Why Later-Life Depression is Harder to Treat
Scientists have found an important clue in the quest to understand why people who suffer from depression in later life are harder to treat and keep well in the long term. A study led by Toronto’s Baycrest has found that older adults with depression don’t respond normally to emotional stimuli, such as when they see happy, sad, or neutral faces.
The study appears online in the American Journal of Geriatric Psychiatry and is likely the first published data to focus specifically on emotional processing in un-medicated older adults with late-life depression.
"In our study we found significant differences between older depressed subjects and older healthy subjects in how they emotionally respond to and perceive facial expressions," said principal investigator Dr. Linda Mah, a clinician-scientist in the Mood Clinic at Baycrest.
Emotion dysregulation is already well established in mid-life depression and some studies have shown it to be predictive of a relapse of mood symptoms. But the majority of late-life depression studies have concentrated on the link with cognitive decline, suggesting that the more impaired the cognitive functions the greater the chances of a poor prognosis in depression.
"Our data suggest that we need to also focus on emotion to better understand the neurobiology of late-life depression, so we can treat it more effectively and help people feel better longer," said Dr. Mah.
In the study, 11 un-medicated outpatients with major depressive disorder, and 11 healthy comparison subjects, participated in two tasks that involved looking at photographs of faces with happy, sad, fearful or neutral expressions. The age range of participants was 60 to 87.
In the first task, participants were asked to make judgments regarding a physical feature of faces, rather than judging the emotional expression. In the second task, participants were asked to label the emotional expressions on faces.
The study found that healthy controls were 16% slower in making judgments about physical features of the faces with positive or negative emotional expressions (happy, sad, fearful) relative to neutral faces—an indication that they were distracted or affected by the emotional expressions on faces. The depressed participants showed no differences in response time to rating physical aspects of faces with emotional expressions or neutral faces. This suggests they were less sensitive to the effects of positive or negative emotional expressions.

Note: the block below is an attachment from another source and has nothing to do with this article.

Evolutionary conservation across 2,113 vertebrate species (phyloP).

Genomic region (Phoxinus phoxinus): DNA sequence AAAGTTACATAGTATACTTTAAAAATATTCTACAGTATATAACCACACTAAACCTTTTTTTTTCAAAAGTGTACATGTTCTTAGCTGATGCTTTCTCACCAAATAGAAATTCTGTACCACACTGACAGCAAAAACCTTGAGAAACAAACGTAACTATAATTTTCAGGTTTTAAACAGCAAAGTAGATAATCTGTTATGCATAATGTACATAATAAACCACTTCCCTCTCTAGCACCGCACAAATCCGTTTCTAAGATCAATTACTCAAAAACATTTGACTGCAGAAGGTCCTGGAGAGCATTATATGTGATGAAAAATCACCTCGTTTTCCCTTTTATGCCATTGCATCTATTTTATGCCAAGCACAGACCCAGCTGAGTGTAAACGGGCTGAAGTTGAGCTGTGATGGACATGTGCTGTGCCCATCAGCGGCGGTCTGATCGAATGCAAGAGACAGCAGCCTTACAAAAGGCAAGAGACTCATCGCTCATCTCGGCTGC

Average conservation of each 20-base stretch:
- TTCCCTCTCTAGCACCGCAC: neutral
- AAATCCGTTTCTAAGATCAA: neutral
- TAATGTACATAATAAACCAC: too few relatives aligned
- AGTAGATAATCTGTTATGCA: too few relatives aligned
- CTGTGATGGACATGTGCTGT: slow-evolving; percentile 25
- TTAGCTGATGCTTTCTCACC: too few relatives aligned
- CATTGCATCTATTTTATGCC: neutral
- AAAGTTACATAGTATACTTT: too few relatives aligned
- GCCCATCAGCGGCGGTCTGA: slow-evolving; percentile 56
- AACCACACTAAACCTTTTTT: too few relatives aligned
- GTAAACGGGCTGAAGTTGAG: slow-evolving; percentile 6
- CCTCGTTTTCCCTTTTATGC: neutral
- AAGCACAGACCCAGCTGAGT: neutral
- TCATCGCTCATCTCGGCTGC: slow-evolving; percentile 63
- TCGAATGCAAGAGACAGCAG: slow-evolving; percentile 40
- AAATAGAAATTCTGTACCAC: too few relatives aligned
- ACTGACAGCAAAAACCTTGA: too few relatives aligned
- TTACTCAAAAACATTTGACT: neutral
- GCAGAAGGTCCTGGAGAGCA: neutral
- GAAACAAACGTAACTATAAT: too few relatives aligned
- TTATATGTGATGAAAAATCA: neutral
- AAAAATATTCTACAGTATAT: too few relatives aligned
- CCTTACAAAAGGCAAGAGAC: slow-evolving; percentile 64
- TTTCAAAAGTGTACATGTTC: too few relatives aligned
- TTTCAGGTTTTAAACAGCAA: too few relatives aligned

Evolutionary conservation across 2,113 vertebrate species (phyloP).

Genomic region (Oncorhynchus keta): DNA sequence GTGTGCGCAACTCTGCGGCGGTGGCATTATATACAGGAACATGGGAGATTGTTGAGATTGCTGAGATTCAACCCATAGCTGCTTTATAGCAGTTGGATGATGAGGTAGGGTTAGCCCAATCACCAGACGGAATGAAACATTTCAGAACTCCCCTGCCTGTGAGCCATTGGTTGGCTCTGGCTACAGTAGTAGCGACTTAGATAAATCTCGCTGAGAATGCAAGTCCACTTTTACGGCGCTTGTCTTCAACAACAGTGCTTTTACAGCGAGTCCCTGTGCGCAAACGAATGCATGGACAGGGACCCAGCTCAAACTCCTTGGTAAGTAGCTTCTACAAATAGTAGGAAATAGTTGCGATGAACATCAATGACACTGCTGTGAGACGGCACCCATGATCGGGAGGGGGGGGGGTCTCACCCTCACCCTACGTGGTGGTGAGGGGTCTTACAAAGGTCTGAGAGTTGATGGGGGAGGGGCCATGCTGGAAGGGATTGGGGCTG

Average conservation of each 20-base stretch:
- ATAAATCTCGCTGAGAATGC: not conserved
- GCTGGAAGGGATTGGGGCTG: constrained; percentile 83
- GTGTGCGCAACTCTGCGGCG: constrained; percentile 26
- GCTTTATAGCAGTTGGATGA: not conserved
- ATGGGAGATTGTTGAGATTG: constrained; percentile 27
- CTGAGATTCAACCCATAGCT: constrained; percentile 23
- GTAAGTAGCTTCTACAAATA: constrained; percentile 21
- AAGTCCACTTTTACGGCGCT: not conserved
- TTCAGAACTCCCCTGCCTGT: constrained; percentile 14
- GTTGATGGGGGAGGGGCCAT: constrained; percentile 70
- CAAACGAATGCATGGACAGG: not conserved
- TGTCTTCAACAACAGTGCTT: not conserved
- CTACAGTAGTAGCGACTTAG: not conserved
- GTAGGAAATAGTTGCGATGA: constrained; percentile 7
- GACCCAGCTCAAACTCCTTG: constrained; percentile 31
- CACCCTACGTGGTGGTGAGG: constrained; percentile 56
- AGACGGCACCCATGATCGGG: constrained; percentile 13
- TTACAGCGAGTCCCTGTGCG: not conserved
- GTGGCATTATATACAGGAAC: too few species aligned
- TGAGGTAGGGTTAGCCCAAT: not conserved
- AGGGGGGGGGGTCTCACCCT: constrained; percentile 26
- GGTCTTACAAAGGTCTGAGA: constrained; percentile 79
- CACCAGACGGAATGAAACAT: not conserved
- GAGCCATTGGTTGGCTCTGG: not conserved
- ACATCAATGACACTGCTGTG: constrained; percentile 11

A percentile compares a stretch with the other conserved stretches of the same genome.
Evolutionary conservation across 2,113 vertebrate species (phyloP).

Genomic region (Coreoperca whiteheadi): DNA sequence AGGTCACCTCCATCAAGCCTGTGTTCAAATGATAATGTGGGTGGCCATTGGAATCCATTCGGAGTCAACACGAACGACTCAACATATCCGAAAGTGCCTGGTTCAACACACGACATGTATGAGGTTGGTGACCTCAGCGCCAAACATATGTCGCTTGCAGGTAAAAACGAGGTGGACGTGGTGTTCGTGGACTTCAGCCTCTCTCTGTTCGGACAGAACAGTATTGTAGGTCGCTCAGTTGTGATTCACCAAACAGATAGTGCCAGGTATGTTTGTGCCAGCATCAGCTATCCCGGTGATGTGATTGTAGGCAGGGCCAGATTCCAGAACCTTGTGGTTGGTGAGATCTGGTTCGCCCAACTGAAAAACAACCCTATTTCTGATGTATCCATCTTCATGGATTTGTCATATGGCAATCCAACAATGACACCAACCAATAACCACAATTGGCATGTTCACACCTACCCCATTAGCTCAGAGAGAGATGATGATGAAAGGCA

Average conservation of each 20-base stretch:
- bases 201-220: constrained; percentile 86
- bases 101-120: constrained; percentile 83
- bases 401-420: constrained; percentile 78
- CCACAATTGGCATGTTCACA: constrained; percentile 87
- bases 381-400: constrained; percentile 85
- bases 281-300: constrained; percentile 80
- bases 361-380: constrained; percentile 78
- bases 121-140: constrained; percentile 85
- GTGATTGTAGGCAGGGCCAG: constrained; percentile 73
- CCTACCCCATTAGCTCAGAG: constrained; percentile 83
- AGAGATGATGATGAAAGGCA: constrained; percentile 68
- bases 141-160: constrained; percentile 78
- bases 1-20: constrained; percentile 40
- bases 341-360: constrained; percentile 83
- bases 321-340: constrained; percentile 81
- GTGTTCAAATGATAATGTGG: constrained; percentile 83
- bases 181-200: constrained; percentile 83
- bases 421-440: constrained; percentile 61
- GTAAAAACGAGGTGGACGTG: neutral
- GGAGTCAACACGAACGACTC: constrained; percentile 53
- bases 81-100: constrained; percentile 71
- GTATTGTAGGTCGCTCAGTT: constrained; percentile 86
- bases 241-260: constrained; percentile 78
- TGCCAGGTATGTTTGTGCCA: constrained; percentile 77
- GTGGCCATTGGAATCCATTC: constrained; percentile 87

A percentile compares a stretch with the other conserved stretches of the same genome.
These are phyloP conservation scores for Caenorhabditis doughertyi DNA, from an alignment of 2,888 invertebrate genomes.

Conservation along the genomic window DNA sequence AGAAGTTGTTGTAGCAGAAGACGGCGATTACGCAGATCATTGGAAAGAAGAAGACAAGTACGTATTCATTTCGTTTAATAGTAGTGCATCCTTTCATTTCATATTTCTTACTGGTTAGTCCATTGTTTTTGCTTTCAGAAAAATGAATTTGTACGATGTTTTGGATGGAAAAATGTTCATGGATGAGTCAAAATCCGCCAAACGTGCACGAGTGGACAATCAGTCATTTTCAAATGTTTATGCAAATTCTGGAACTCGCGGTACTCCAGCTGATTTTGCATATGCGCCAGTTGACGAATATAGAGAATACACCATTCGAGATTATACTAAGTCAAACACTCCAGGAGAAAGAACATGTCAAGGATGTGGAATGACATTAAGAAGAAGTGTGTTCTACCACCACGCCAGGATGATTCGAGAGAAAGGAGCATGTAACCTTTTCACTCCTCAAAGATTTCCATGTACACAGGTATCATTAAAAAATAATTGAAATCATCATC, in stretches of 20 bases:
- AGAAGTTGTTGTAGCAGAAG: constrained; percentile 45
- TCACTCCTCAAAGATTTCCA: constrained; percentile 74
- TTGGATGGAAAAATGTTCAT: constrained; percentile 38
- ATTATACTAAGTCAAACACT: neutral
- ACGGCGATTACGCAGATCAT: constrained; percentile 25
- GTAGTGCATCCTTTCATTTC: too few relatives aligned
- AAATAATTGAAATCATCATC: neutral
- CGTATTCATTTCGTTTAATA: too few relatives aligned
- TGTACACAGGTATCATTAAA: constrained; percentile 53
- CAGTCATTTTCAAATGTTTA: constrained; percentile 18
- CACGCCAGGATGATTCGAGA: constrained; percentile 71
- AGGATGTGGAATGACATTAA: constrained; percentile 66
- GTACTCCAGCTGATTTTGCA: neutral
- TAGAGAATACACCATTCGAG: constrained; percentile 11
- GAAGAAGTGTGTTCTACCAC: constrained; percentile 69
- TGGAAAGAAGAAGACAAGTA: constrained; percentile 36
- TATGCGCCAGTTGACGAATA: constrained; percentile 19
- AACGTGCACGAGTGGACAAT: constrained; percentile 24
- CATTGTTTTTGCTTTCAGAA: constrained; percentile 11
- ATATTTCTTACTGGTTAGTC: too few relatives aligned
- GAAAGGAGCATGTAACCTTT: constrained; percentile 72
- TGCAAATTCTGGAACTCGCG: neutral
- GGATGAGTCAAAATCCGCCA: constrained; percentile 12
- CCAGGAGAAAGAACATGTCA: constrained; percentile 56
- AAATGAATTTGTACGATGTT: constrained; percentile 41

In the second task, depressed participants had greater than 60% more difficulty with correctly labeling neutral faces, compared to healthy subjects. Depressed participants misread neutral expressions as happy, sad or fearful.
Dr. Mah noted that an impaired ability to read other people’s emotional expressions can have social consequences and affect the quality of social interactions with others.
She also pointed out that these abnormalities in emotional processing seen in older depressed adults are distinct from those already reported in younger depressed adults who tend to perceive and process emotional stimuli more negatively overall when compared to healthy subjects.
The Baycrest study included small sample sizes, so the results should be considered preliminary. Efforts are ongoing to recruit older patients who are currently not on antidepressant medications, and to use functional neuroimaging to pinpoint the brain changes underlying the abnormalities in emotional processing that appear to be associated with late-life depression.
In addition to her psychiatric practice at Baycrest’s Mood Clinic, Dr. Mah is a clinician scientist at Baycrest’s Rotman Research Institute as well as the Kunin-Lunenfeld Applied Research Unit. She is also an assistant professor of Psychiatry, in the Division of Geriatric Psychiatry, at the University of Toronto.
Dr. Bruce Pollock, the Sandra A. Rotman Chair in Neuropsychiatry at Baycrest and the University of Toronto, assisted in this research. Dr. Pollock is vice-president of Research at CAMH, Chair of the Division of Geriatric Psychiatry at U of T, and an internationally-renowned expert on the effects of drugs on mood and behavioural disturbances in dementia.
The Baycrest study was funded by the Geoffrey H. Wood Foundation, the University of Toronto’s Dean Fund, the National Institute of Health, and the Sandra A. Rotman Chair in Neuropsychiatry.